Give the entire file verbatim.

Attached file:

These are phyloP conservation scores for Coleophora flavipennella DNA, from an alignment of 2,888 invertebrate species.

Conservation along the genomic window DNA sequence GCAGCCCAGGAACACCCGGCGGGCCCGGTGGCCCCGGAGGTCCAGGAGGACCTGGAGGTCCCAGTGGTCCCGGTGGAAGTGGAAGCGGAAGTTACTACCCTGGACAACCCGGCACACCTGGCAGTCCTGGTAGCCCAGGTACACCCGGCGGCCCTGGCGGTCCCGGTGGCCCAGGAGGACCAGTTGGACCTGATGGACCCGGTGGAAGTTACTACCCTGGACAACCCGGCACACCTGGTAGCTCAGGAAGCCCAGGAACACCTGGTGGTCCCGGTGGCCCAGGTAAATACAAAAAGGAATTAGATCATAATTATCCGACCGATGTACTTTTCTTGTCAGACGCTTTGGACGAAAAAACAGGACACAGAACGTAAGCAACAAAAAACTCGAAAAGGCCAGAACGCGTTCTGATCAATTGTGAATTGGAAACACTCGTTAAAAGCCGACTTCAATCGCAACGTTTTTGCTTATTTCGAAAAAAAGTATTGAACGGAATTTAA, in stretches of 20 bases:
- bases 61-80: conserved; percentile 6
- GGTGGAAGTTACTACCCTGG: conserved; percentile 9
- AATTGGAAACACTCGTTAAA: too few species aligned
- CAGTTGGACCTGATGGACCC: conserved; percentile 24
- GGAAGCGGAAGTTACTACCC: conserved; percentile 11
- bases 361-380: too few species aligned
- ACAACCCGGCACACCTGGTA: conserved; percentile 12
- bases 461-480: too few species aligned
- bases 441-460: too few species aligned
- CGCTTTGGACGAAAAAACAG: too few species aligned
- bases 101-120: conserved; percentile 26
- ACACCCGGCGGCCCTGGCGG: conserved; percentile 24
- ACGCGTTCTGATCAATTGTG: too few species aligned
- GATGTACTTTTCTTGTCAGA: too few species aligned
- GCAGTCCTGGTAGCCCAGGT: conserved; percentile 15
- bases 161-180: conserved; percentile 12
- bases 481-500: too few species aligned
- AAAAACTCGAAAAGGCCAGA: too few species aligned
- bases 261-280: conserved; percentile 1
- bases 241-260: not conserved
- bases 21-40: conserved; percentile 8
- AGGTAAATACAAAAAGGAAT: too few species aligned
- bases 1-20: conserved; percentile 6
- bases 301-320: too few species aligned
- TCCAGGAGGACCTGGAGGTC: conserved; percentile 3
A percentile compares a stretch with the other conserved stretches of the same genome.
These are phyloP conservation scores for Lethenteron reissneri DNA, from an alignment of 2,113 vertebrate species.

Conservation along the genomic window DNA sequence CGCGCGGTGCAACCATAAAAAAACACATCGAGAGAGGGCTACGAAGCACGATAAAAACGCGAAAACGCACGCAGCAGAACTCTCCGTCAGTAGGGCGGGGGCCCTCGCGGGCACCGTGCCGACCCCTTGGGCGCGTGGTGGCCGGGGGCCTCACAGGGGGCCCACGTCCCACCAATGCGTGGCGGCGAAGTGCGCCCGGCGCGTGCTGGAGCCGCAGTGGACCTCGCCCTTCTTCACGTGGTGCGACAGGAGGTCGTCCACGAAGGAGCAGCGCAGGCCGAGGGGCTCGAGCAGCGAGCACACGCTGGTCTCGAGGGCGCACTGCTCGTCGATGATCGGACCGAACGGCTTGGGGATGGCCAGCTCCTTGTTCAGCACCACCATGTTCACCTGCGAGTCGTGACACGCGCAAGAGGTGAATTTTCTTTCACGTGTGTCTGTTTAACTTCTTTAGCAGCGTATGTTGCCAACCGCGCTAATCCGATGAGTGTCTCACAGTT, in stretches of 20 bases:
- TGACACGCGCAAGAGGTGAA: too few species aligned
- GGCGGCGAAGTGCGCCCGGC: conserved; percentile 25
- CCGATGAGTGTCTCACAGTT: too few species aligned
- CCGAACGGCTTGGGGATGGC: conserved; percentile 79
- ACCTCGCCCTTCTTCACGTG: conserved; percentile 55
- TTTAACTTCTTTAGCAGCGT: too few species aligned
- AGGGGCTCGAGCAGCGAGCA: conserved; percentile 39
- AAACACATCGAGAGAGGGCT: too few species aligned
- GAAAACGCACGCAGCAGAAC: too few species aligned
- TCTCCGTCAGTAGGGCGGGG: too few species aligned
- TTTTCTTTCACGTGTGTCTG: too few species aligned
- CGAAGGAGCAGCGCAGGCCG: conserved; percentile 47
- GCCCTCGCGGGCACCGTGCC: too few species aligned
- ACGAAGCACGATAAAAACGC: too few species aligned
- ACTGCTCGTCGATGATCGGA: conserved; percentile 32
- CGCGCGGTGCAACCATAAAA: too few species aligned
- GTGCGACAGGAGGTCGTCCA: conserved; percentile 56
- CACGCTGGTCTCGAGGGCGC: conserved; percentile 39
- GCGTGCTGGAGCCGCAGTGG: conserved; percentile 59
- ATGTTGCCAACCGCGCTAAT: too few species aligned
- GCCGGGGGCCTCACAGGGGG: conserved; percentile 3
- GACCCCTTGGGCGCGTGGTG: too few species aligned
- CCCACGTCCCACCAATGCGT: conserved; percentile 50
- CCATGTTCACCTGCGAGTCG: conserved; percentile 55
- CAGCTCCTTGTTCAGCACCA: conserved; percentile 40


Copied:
These are phyloP conservation scores for Coleophora flavipennella DNA, from an alignment of 2,888 invertebrate species.

Conservation along the genomic window DNA sequence GCAGCCCAGGAACACCCGGCGGGCCCGGTGGCCCCGGAGGTCCAGGAGGACCTGGAGGTCCCAGTGGTCCCGGTGGAAGTGGAAGCGGAAGTTACTACCCTGGACAACCCGGCACACCTGGCAGTCCTGGTAGCCCAGGTACACCCGGCGGCCCTGGCGGTCCCGGTGGCCCAGGAGGACCAGTTGGACCTGATGGACCCGGTGGAAGTTACTACCCTGGACAACCCGGCACACCTGGTAGCTCAGGAAGCCCAGGAACACCTGGTGGTCCCGGTGGCCCAGGTAAATACAAAAAGGAATTAGATCATAATTATCCGACCGATGTACTTTTCTTGTCAGACGCTTTGGACGAAAAAACAGGACACAGAACGTAAGCAACAAAAAACTCGAAAAGGCCAGAACGCGTTCTGATCAATTGTGAATTGGAAACACTCGTTAAAAGCCGACTTCAATCGCAACGTTTTTGCTTATTTCGAAAAAAAGTATTGAACGGAATTTAA, in stretches of 20 bases:
- bases 61-80: conserved; percentile 6
- GGTGGAAGTTACTACCCTGG: conserved; percentile 9
- AATTGGAAACACTCGTTAAA: too few species aligned
- CAGTTGGACCTGATGGACCC: conserved; percentile 24
- GGAAGCGGAAGTTACTACCC: conserved; percentile 11
- bases 361-380: too few species aligned
- ACAACCCGGCACACCTGGTA: conserved; percentile 12
- bases 461-480: too few species aligned
- bases 441-460: too few species aligned
- CGCTTTGGACGAAAAAACAG: too few species aligned
- bases 101-120: conserved; percentile 26
- ACACCCGGCGGCCCTGGCGG: conserved; percentile 24
- ACGCGTTCTGATCAATTGTG: too few species aligned
- GATGTACTTTTCTTGTCAGA: too few species aligned
- GCAGTCCTGGTAGCCCAGGT: conserved; percentile 15
- bases 161-180: conserved; percentile 12
- bases 481-500: too few species aligned
- AAAAACTCGAAAAGGCCAGA: too few species aligned
- bases 261-280: conserved; percentile 1
- bases 241-260: not conserved
- bases 21-40: conserved; percentile 8
- AGGTAAATACAAAAAGGAAT: too few species aligned
- bases 1-20: conserved; percentile 6
- bases 301-320: too few species aligned
- TCCAGGAGGACCTGGAGGTC: conserved; percentile 3
A percentile compares a stretch with the other conserved stretches of the same genome.
These are phyloP conservation scores for Lethenteron reissneri DNA, from an alignment of 2,113 vertebrate species.

Conservation along the genomic window DNA sequence CGCGCGGTGCAACCATAAAAAAACACATCGAGAGAGGGCTACGAAGCACGATAAAAACGCGAAAACGCACGCAGCAGAACTCTCCGTCAGTAGGGCGGGGGCCCTCGCGGGCACCGTGCCGACCCCTTGGGCGCGTGGTGGCCGGGGGCCTCACAGGGGGCCCACGTCCCACCAATGCGTGGCGGCGAAGTGCGCCCGGCGCGTGCTGGAGCCGCAGTGGACCTCGCCCTTCTTCACGTGGTGCGACAGGAGGTCGTCCACGAAGGAGCAGCGCAGGCCGAGGGGCTCGAGCAGCGAGCACACGCTGGTCTCGAGGGCGCACTGCTCGTCGATGATCGGACCGAACGGCTTGGGGATGGCCAGCTCCTTGTTCAGCACCACCATGTTCACCTGCGAGTCGTGACACGCGCAAGAGGTGAATTTTCTTTCACGTGTGTCTGTTTAACTTCTTTAGCAGCGTATGTTGCCAACCGCGCTAATCCGATGAGTGTCTCACAGTT, in stretches of 20 bases:
- TGACACGCGCAAGAGGTGAA: too few species aligned
- GGCGGCGAAGTGCGCCCGGC: conserved; percentile 25
- CCGATGAGTGTCTCACAGTT: too few species aligned
- CCGAACGGCTTGGGGATGGC: conserved; percentile 79
- ACCTCGCCCTTCTTCACGTG: conserved; percentile 55
- TTTAACTTCTTTAGCAGCGT: too few species aligned
- AGGGGCTCGAGCAGCGAGCA: conserved; percentile 39
- AAACACATCGAGAGAGGGCT: too few species aligned
- GAAAACGCACGCAGCAGAAC: too few species aligned
- TCTCCGTCAGTAGGGCGGGG: too few species aligned
- TTTTCTTTCACGTGTGTCTG: too few species aligned
- CGAAGGAGCAGCGCAGGCCG: conserved; percentile 47
- GCCCTCGCGGGCACCGTGCC: too few species aligned
- ACGAAGCACGATAAAAACGC: too few species aligned
- ACTGCTCGTCGATGATCGGA: conserved; percentile 32
- CGCGCGGTGCAACCATAAAA: too few species aligned
- GTGCGACAGGAGGTCGTCCA: conserved; percentile 56
- CACGCTGGTCTCGAGGGCGC: conserved; percentile 39
- GCGTGCTGGAGCCGCAGTGG: conserved; percentile 59
- ATGTTGCCAACCGCGCTAAT: too few species aligned
- GCCGGGGGCCTCACAGGGGG: conserved; percentile 3
- GACCCCTTGGGCGCGTGGTG: too few species aligned
- CCCACGTCCCACCAATGCGT: conserved; percentile 50
- CCATGTTCACCTGCGAGTCG: conserved; percentile 55
- CAGCTCCTTGTTCAGCACCA: conserved; percentile 40